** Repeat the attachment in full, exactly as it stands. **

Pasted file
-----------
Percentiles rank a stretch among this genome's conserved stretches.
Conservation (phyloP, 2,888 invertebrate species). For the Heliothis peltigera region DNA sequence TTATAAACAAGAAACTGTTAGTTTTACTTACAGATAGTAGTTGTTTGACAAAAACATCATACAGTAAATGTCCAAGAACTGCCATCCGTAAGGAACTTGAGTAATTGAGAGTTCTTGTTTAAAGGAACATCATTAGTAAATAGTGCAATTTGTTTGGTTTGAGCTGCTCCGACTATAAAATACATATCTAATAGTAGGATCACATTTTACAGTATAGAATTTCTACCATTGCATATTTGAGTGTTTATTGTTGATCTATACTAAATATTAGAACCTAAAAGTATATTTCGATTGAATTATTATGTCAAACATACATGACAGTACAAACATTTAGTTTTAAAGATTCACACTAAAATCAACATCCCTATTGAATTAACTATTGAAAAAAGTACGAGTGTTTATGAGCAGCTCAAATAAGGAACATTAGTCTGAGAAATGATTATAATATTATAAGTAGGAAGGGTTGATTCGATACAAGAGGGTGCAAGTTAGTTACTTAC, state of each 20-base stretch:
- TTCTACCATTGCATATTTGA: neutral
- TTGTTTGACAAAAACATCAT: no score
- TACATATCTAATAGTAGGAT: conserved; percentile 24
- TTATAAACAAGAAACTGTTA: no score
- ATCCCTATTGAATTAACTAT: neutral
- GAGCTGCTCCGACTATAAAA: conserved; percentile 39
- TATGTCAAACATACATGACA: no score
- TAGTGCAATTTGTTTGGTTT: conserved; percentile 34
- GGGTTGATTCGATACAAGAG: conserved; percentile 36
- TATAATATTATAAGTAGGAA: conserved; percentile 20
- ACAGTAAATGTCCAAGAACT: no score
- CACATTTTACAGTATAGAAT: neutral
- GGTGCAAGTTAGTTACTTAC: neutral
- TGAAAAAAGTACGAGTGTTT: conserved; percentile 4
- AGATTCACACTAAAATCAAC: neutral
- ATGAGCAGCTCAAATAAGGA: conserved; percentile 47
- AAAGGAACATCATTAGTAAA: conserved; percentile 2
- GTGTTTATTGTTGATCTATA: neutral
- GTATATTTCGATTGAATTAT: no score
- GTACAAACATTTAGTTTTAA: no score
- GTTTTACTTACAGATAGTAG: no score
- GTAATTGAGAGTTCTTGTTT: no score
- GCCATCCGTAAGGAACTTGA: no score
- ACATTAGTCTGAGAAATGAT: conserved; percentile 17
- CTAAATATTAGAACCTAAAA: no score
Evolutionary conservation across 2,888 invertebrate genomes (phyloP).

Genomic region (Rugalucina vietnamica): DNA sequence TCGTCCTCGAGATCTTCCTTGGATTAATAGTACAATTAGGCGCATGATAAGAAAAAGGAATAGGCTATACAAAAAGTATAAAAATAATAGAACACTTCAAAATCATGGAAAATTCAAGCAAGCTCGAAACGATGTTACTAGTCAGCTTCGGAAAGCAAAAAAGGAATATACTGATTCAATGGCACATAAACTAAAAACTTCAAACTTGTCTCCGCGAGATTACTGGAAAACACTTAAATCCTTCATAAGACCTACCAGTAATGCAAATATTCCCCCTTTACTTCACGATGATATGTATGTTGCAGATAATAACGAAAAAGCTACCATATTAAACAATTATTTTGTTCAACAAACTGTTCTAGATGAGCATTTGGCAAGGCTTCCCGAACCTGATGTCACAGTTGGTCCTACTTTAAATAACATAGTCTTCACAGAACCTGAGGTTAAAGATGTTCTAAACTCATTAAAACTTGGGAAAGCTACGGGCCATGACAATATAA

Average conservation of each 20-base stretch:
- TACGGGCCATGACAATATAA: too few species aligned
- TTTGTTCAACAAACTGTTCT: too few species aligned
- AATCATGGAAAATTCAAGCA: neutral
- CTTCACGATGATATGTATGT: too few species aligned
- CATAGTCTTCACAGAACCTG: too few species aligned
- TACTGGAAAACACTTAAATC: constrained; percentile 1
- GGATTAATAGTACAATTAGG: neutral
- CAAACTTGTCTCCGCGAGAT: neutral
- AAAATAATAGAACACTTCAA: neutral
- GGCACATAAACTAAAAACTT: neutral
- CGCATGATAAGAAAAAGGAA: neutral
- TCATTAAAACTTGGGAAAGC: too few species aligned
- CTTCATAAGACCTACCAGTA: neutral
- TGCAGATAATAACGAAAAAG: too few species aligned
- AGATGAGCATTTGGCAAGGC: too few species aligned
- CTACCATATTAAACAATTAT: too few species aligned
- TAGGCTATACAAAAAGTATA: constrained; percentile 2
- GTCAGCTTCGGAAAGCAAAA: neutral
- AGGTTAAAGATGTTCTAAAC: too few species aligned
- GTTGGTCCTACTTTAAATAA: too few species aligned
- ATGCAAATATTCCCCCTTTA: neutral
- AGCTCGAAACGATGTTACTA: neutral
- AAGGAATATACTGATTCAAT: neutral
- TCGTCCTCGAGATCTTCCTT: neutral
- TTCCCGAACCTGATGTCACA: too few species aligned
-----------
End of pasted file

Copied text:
Percentiles rank a stretch among this genome's conserved stretches.
Conservation (phyloP, 2,888 invertebrate species). For the Heliothis peltigera region DNA sequence TTATAAACAAGAAACTGTTAGTTTTACTTACAGATAGTAGTTGTTTGACAAAAACATCATACAGTAAATGTCCAAGAACTGCCATCCGTAAGGAACTTGAGTAATTGAGAGTTCTTGTTTAAAGGAACATCATTAGTAAATAGTGCAATTTGTTTGGTTTGAGCTGCTCCGACTATAAAATACATATCTAATAGTAGGATCACATTTTACAGTATAGAATTTCTACCATTGCATATTTGAGTGTTTATTGTTGATCTATACTAAATATTAGAACCTAAAAGTATATTTCGATTGAATTATTATGTCAAACATACATGACAGTACAAACATTTAGTTTTAAAGATTCACACTAAAATCAACATCCCTATTGAATTAACTATTGAAAAAAGTACGAGTGTTTATGAGCAGCTCAAATAAGGAACATTAGTCTGAGAAATGATTATAATATTATAAGTAGGAAGGGTTGATTCGATACAAGAGGGTGCAAGTTAGTTACTTAC, state of each 20-base stretch:
- TTCTACCATTGCATATTTGA: neutral
- TTGTTTGACAAAAACATCAT: no score
- TACATATCTAATAGTAGGAT: conserved; percentile 24
- TTATAAACAAGAAACTGTTA: no score
- ATCCCTATTGAATTAACTAT: neutral
- GAGCTGCTCCGACTATAAAA: conserved; percentile 39
- TATGTCAAACATACATGACA: no score
- TAGTGCAATTTGTTTGGTTT: conserved; percentile 34
- GGGTTGATTCGATACAAGAG: conserved; percentile 36
- TATAATATTATAAGTAGGAA: conserved; percentile 20
- ACAGTAAATGTCCAAGAACT: no score
- CACATTTTACAGTATAGAAT: neutral
- GGTGCAAGTTAGTTACTTAC: neutral
- TGAAAAAAGTACGAGTGTTT: conserved; percentile 4
- AGATTCACACTAAAATCAAC: neutral
- ATGAGCAGCTCAAATAAGGA: conserved; percentile 47
- AAAGGAACATCATTAGTAAA: conserved; percentile 2
- GTGTTTATTGTTGATCTATA: neutral
- GTATATTTCGATTGAATTAT: no score
- GTACAAACATTTAGTTTTAA: no score
- GTTTTACTTACAGATAGTAG: no score
- GTAATTGAGAGTTCTTGTTT: no score
- GCCATCCGTAAGGAACTTGA: no score
- ACATTAGTCTGAGAAATGAT: conserved; percentile 17
- CTAAATATTAGAACCTAAAA: no score
Evolutionary conservation across 2,888 invertebrate genomes (phyloP).

Genomic region (Rugalucina vietnamica): DNA sequence TCGTCCTCGAGATCTTCCTTGGATTAATAGTACAATTAGGCGCATGATAAGAAAAAGGAATAGGCTATACAAAAAGTATAAAAATAATAGAACACTTCAAAATCATGGAAAATTCAAGCAAGCTCGAAACGATGTTACTAGTCAGCTTCGGAAAGCAAAAAAGGAATATACTGATTCAATGGCACATAAACTAAAAACTTCAAACTTGTCTCCGCGAGATTACTGGAAAACACTTAAATCCTTCATAAGACCTACCAGTAATGCAAATATTCCCCCTTTACTTCACGATGATATGTATGTTGCAGATAATAACGAAAAAGCTACCATATTAAACAATTATTTTGTTCAACAAACTGTTCTAGATGAGCATTTGGCAAGGCTTCCCGAACCTGATGTCACAGTTGGTCCTACTTTAAATAACATAGTCTTCACAGAACCTGAGGTTAAAGATGTTCTAAACTCATTAAAACTTGGGAAAGCTACGGGCCATGACAATATAA

Average conservation of each 20-base stretch:
- TACGGGCCATGACAATATAA: too few species aligned
- TTTGTTCAACAAACTGTTCT: too few species aligned
- AATCATGGAAAATTCAAGCA: neutral
- CTTCACGATGATATGTATGT: too few species aligned
- CATAGTCTTCACAGAACCTG: too few species aligned
- TACTGGAAAACACTTAAATC: constrained; percentile 1
- GGATTAATAGTACAATTAGG: neutral
- CAAACTTGTCTCCGCGAGAT: neutral
- AAAATAATAGAACACTTCAA: neutral
- GGCACATAAACTAAAAACTT: neutral
- CGCATGATAAGAAAAAGGAA: neutral
- TCATTAAAACTTGGGAAAGC: too few species aligned
- CTTCATAAGACCTACCAGTA: neutral
- TGCAGATAATAACGAAAAAG: too few species aligned
- AGATGAGCATTTGGCAAGGC: too few species aligned
- CTACCATATTAAACAATTAT: too few species aligned
- TAGGCTATACAAAAAGTATA: constrained; percentile 2
- GTCAGCTTCGGAAAGCAAAA: neutral
- AGGTTAAAGATGTTCTAAAC: too few species aligned
- GTTGGTCCTACTTTAAATAA: too few species aligned
- ATGCAAATATTCCCCCTTTA: neutral
- AGCTCGAAACGATGTTACTA: neutral
- AAGGAATATACTGATTCAAT: neutral
- TCGTCCTCGAGATCTTCCTT: neutral
- TTCCCGAACCTGATGTCACA: too few species aligned